The exact number of pictures has been subject to speculation and two earlier magazine articles on Wertheimer used the round number of 4000. He says this is too high; that what really counts is the number of marketable photos. After culling out the unusable shots (too dark, out of focus, etc.), Wertheimer says he has 2053 photos to license for future commercial ventures.
Wertheimer abstained from using flash bulbs. He took the attitude of being ‘a fly on the wall,’ unnoticed and able to catch the casual un-posed moments. So, he used two small and very quiet 35 mm Nikon S-2 Rangefinder cameras with no flashes, which kept Elvis oblivious to Wertheimer’s presence most of the time.
Without a flash, it was often necessary for Wertheimer to use very slow shutter speeds to get enough light for a good exposure. This technique is called using “available light,’ but Wertheimer pushed it to extremes and coined the phrase ‘using available darkness.” He says, “The darker your environment, the more people let it all hang out.” That certainly worked with Elvis.
During 1956 and 1957, Wertheimer licensed some of his Elvis photos to magazines including Life, Pageant, Coronet, Colliers, Look, and several teen fanzines. He co-published a newsstand magazine called The Amazing Elvis Presley that sold 400,000 copies with a cover price of 35 cents.
However, once Elvis was drafted into the Army in 1958, and was stationed in Germany, demand for Wertheimer’s Elvis Presley photos fell off substantially. Wertheimer derived no income from his Elvis photos for the next nineteen years. During that time, Elvis was arguably the most photographed man in the world. The media seemed happy with current Elvis photos, and cared little about shots of young Elvis.
All that changed on August 16, 1977. Within 24 hours of Elvis’ death, Time Magazine called and asked if Wertheimer had anything they could use. Soon, all sorts of media hungry for classic images of the young Elvis rediscovered Wertheimer’s archives. “And the phone hasn’t really stopped ringing in the last thirty years,” he says.
Wertheimer’s photos of Elvis have now appeared in countless books, calendars, watches, posters, and gallery prints. The book “Elvis ’56,” published in 1979, is a remarkable collection of Wertheimer’s pictures that, as one critic noted, “Had the intimacy of a diary and the authority of a historical document. “Elvis ‘56” is also the title of a 1987 video that used about four hundred of Wertheimer’s images, many of which have not appeared in print.
Alfred Wertheimer is excited about his next venture, a coffee table book titled “Elvis at 21: From New York to Memphis.” Unfortunately, it won’t be published in time for Elvis Week this year, but he will still be there as usual — doing a slide show and telling stories at the “Elvis Insiders Conference.” He will be the hit of the day. Al Wertheimer has great Elvis stories, and he loves to tell them.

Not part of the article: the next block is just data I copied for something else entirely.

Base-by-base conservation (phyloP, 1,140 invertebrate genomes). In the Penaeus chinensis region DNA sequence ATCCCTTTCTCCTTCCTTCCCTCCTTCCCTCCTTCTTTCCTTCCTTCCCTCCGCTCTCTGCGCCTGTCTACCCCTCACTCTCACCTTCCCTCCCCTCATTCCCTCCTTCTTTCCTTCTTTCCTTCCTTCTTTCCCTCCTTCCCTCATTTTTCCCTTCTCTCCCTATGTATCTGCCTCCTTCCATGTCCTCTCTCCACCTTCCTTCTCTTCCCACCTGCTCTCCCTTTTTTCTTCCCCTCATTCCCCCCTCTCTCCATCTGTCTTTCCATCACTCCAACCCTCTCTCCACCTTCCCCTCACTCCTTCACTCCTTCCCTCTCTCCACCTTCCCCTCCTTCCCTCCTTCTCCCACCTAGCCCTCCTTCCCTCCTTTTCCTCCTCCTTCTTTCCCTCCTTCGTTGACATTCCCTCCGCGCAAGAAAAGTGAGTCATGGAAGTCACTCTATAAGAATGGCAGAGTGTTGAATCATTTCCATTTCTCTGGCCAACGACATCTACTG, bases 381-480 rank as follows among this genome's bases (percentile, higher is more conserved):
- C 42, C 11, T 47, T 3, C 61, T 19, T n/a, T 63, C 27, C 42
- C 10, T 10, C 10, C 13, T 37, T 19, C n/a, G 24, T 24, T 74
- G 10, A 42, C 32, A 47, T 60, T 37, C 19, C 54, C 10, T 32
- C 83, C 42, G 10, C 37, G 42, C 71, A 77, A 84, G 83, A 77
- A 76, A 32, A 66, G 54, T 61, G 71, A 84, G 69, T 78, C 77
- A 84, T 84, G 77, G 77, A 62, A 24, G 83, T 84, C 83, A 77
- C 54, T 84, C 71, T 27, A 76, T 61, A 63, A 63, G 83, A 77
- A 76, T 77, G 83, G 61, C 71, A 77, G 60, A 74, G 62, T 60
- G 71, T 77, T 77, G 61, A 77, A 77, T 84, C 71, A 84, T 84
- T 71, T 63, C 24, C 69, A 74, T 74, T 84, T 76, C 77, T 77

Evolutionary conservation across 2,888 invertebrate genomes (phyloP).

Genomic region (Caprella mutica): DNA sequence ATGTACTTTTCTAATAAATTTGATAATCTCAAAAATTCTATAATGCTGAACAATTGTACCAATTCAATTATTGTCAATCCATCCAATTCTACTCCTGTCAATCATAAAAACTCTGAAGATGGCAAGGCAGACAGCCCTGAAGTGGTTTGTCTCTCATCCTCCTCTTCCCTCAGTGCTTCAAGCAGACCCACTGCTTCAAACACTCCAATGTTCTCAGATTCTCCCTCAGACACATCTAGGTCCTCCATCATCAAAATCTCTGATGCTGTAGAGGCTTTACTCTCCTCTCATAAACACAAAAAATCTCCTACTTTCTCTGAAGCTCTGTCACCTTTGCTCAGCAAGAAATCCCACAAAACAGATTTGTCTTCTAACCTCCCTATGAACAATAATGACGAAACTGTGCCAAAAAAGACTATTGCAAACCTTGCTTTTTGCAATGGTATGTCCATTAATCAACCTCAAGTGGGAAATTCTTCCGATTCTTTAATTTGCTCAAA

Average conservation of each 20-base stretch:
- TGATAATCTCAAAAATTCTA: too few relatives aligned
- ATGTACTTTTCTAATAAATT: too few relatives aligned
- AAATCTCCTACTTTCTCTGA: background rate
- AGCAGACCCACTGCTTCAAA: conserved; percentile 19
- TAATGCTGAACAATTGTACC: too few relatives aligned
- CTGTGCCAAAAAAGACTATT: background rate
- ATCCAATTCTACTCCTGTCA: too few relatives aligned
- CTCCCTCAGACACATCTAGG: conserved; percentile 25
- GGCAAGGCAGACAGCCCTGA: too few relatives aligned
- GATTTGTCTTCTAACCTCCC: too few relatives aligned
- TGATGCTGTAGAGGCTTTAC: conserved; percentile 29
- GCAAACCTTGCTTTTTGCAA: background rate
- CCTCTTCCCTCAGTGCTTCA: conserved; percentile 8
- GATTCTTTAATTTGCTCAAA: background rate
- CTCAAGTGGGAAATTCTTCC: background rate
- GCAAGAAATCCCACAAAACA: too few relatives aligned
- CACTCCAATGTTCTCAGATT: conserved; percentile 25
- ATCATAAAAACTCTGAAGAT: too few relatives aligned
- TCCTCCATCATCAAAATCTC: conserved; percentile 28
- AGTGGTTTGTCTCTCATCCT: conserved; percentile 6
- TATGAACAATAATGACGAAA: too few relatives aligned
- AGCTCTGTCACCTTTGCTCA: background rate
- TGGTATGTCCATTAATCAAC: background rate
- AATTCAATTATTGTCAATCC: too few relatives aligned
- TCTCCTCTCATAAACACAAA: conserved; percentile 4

© 2006 Philip R Arnold All Rights Reserved
Contributing Editor, Phil Arnold is also host of ELVISBLOG. www.elvisblog.net
From: 29th Anniversary Issue, August 2006
(The 30th Anniversary of Elvis’ Best Album)
by Phil Arnold
How odd is it when it takes more than 20 years for a successful singer’s first five singles to show up in an album? How strange is it when a record album reaches only #76 on the charts, but most music critics consider it the artist’s greatest album achievement? Like so many things about Elvis, The Sun Sessions don’t fit into conventional patterns.
Everybody knows the story about Elvis getting his start at Sam Phillip’s Sun Records Studio and recording those great rockabilly songs in 1954 and 1955. Sun released five Elvis 45’s, using ten of the songs, but never put out an album of Elvis music. Another five songs had been recorded, but not released, when Phillips sold Elvis’ contract to RCA for $35,000 in November 1955. The entire library of Elvis songs went to RCA as part of the deal.
RCA released their first Elvis album in March 1956, simply titled Elvis Presley, and it contained seven songs from the young star’s first Nashville recording sessions with the company. The LP also included the five unreleased songs from Sun. For the next twenty years, the folks at RCA never saw the potential for an album of all the Sun songs together.
What finally pushed RCA into action was the wide distribution of an import from England titled The Sun Collection. RCA released The Sun Sessions in early 1976. It contained fifteen songs (plus an alternate version of one song, for some reason). Here are the songs on the album, divided into two groups – the ones released on Sun 45’s, and the ones that weren’t, but did appear on the first RCA album.
Elvis Sun Recordings Released As Singles
That’s All Right Sun 209 (recorded July 5, 1954)
Blue Moon of Kentucky “ (recorded July 6, 1954)
Good Rockin’ Tonight Sun 210 (recorded Sept. 10, 1954)
I Don’t Care If The Sun Don’t Shine “
Milkcow Blues Boogie Sun 215 (recorded Nov. 1954)
You’re A Heartbreaker ” “
Baby, Let’s Play House Sun 217 (recorded February 1955)
I’m Left, You’re Right, She’s Gone “ (recorded March 1955)
Mystery Train Sun 223 (Recorded July 11, 1955)
I Forgot To Remember To Forget “ ”
Elvis Sun Recordings Not Released As Singles, But On 1st RCA Album
I Love You Because (recorded July 5, 1954)
Blue Moon (recorded August 19, 1954)
I’ll Never Let You Go (recorded September 10, 1954)
Just Because (recorded September 10, 1954)
Trying To Get To You (recorded July 11, 1955)
In fairness, it can be said that the four songs recorded in 1954 and not released on singles were probably the weakest of Elvis’ production at Sun Records. However, “Trying To Get To You” is a strong rocker that Sam Phillips planned to release as Elvis’ sixth single. Elvis was actually in the studio trying to record the B-side for it when the sale of his contract to RCA was announced. They stopped in mid-session, and Elvis sent everybody home.